Or as a vesture by the maker chang'd,
And shall depart, as when a skrowle is rolde;
Yet thou from him shalt never be estrang'd,
When He shall come in glory, that was solde
For all our sinnes; we happily are chang'd,
Who for our faults put on his righteousnesse,
Although full oft his Lawes we doe transgresse.
Long mai'st thou joy in this almightie love,
Long may thy Soule be pleasing in his sight,
Long mai'st thou have true comforts from above,
Long mai'st thou set on him thy whole delight,
And patiently endure when he doth prove,
Knowing that He will surely do thee right:
Thy patience, faith, long suffring, and thy love,
He will reward with comforts from above.
With Majestie and Honour is He clad,
And deck'd with light, as with a garment faire;
He joyes the Meeke, and makes the Mightie sad,
Pulls downe the Prowd, and doth the Humble reare:
Who sees this Bridegroome, never can be sad;
None lives that can his wondrous workes declare:
Yea, looke how farre the Est is from the West,
So farre he sets our sinnes that have transgrest.
He rides upon the wings of all the windes,
And spreads the heav'ns with his all powrefull hand;
Oh! who can loose when the Almightie bindes?
Or in his angry presence dares to stand?
He searcheth out the secrets of all mindes;
All those that feare him, shall possesse the Land:
He is exceeding glorious to behold,
Antient of Times; so faire, and yet so old.
He of the watry Cloudes his Chariot frames,
And makes his blessed Angels powrefull Spirits,
His ministers are fearefull fiery flames,
Rewarding all according to their merits;
The Righteous for an heritage he claimes,
And registers the wrongs of humble spirits:
Hills melt like wax, in presence of the Lord,
So do all sinners, in his sight abhorr'd.
He in the waters laies his chamber beames,
And cloudes of darkenesse compasse him about,
Consuming fire shall goe before in streames,
And burne up all his en'mies round about:
Yet on these Judgements worldlings never dreames,
Nor of these daungers never stand in doubt:
While he shall rest within his holy Hill,
That lives and dies according to his Will.
But woe to them that double-hearted bee,
Who with their tongues the righteous Soules doe slay;
Bending their bowes to shoot at all they see,
With upright hearts their Maker to obay;
And secretly doe let their arrowes flee,
To wound true hearted people any way:
The Lord wil roote them out that speake prowd things,
Deceitfull tongues are but false Slanders wings.
Froward are the ungodly from their berth,
No sooner borne, but they doe goe astray;
The Lord will roote them out from off the earth,
And give them to their en'mies for a pray,
As venemous as Serpents is their breath,
With poysned lies to hurt in what they may
The Innocent: who as a Dove shall flie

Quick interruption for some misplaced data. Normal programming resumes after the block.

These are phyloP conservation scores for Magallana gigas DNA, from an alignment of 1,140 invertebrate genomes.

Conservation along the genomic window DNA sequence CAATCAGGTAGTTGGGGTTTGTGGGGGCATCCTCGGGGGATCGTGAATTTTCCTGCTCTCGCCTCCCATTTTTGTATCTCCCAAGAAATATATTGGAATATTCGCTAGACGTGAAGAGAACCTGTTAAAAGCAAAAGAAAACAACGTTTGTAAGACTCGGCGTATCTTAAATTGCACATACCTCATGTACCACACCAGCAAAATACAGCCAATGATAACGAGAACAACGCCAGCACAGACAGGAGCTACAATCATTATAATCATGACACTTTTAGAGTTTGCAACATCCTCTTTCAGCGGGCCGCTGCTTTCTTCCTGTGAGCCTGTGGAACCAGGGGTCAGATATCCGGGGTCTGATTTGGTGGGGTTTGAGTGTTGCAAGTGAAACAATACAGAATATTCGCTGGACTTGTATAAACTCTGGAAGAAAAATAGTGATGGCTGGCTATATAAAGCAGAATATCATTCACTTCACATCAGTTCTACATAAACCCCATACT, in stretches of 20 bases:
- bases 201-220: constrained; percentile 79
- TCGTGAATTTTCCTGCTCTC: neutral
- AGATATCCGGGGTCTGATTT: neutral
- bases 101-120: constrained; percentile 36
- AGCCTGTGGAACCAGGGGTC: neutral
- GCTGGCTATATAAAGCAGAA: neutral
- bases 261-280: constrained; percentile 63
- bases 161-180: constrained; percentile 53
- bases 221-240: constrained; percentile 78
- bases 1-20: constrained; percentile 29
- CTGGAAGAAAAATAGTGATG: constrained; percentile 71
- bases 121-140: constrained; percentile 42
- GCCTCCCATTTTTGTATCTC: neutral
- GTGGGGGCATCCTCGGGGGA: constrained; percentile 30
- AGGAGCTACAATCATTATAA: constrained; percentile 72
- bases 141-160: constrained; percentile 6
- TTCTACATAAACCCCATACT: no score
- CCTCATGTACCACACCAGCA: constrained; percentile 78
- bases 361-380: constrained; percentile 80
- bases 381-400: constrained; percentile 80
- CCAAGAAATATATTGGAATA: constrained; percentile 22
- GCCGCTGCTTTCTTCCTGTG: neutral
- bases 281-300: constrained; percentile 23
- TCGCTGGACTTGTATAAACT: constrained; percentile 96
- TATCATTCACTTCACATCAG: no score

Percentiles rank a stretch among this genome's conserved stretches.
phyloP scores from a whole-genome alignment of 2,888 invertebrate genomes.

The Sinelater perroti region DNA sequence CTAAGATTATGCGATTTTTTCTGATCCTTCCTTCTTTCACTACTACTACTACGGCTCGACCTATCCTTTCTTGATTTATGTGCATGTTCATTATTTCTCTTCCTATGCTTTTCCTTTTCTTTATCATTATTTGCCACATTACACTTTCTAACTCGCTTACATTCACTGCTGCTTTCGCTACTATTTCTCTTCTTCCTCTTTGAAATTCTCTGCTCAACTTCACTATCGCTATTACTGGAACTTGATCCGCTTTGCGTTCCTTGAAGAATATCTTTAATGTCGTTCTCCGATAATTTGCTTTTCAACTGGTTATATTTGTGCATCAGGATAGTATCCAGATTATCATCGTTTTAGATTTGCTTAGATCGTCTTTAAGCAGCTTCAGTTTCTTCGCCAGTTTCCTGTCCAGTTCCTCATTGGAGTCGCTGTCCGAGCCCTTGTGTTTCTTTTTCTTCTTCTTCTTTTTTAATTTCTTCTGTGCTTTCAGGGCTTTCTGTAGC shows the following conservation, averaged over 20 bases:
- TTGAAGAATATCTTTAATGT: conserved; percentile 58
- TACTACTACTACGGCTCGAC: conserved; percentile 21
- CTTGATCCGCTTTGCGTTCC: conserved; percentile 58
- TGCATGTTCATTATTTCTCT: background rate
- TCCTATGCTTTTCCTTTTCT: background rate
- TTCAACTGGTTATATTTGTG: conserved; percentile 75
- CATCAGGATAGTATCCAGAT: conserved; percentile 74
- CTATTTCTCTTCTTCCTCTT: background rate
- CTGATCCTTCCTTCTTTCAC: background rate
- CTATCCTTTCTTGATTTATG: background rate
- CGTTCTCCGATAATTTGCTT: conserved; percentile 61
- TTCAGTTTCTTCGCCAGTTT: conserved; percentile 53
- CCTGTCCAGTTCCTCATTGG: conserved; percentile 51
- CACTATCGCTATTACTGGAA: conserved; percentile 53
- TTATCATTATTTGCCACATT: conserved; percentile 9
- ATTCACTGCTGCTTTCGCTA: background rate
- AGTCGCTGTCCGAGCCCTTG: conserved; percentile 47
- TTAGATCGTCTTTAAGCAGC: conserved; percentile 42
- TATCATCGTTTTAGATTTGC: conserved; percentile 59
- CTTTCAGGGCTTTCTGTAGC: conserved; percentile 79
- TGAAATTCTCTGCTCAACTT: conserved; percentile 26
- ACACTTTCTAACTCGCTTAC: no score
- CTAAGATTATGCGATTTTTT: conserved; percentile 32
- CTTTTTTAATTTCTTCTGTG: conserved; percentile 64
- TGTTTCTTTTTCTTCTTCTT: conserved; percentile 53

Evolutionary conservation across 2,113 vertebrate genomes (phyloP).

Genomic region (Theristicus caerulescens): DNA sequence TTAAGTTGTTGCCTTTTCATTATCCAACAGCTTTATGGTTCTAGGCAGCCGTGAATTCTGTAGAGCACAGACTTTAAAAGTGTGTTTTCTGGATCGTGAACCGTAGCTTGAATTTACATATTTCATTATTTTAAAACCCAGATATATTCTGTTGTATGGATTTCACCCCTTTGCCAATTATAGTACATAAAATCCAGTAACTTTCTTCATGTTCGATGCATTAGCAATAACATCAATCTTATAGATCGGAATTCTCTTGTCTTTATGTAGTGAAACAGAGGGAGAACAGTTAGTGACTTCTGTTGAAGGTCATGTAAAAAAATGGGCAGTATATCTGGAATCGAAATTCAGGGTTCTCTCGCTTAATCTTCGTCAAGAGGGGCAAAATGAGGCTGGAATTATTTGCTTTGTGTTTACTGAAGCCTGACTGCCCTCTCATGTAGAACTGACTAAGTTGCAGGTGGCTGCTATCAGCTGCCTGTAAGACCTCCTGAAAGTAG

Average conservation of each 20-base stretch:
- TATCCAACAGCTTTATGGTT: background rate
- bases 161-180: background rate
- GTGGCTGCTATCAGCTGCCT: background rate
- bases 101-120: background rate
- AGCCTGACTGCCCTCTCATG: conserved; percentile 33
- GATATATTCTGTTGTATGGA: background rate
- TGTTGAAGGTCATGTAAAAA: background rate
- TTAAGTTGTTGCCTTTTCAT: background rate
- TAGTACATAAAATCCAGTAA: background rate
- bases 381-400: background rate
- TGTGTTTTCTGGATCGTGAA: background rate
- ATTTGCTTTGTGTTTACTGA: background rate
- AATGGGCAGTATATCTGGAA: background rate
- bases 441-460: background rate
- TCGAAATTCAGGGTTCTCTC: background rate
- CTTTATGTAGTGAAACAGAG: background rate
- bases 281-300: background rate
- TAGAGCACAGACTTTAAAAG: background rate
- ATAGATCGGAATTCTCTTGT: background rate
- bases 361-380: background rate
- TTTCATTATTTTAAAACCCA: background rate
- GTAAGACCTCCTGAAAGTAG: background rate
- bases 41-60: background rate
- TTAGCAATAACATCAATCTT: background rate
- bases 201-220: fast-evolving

Unto the Lord, that he his cause may trie
The righteous Lord doth righteousnesse allow,
His countenance will behold the thing that's just;
Unto the Meane he makes the Mightie bow,
And raiseth up the Poore out of the dust:
Yet makes no count to us, nor when, nor how,
But powres his grace on all, that puts their trust
In him: that never will their hopes betray,
Nor lets them perish that for mercie pray.
He shall within his Tabernacle dwell,
Whose life is uncorrupt before the Lord,
Who no untrueths of Innocents doth tell,
Nor wrongs his neighbour, nor in deed, nor word,
Nor in his pride with malice seems to swell,
Nor whets his tongue more sharper than a sword,
To wound the reputation of the Just;
Nor seekes to lay their glorie in the Dust.
That great Jehova King of heav'n and earth,
Will raine downe fire and brimstone from above,
Upon the wicked monsters in their berth
That storme and rage at those whom he doth love:
Snares, stormes, and tempests he will raine, and dearth,
Because he will himselfe almightie prove:
And this shall be their portion they shall drinke,
That thinkes the Lord is blind when he doth winke.
Aemilia Lanyer (1569-1645) was the first known woman writer in English who produced a substantial volume of poetry designed to be printed, and to attract patronage. Her most notable poem is: Salve Deus Rex Judæorum which is a lengthy contemplation of the sufferings and death of the Lord Jesus. It does look at things in some ways from a female perspective, and has been latched onto as proto-feminist to advance a feminist agenda. This is unfair to what is a deep contemplation. But it is marred by the apparent need for patronage; it is addressed to Margaret, Countess of Cumberland, and there are numerous other female patrons addressed, with the tone rather flattering. There is a Penguin book Renaissance Women Poets which contains most of Salve … How the omissions were chosen is hard to fathom. This is one omitted section.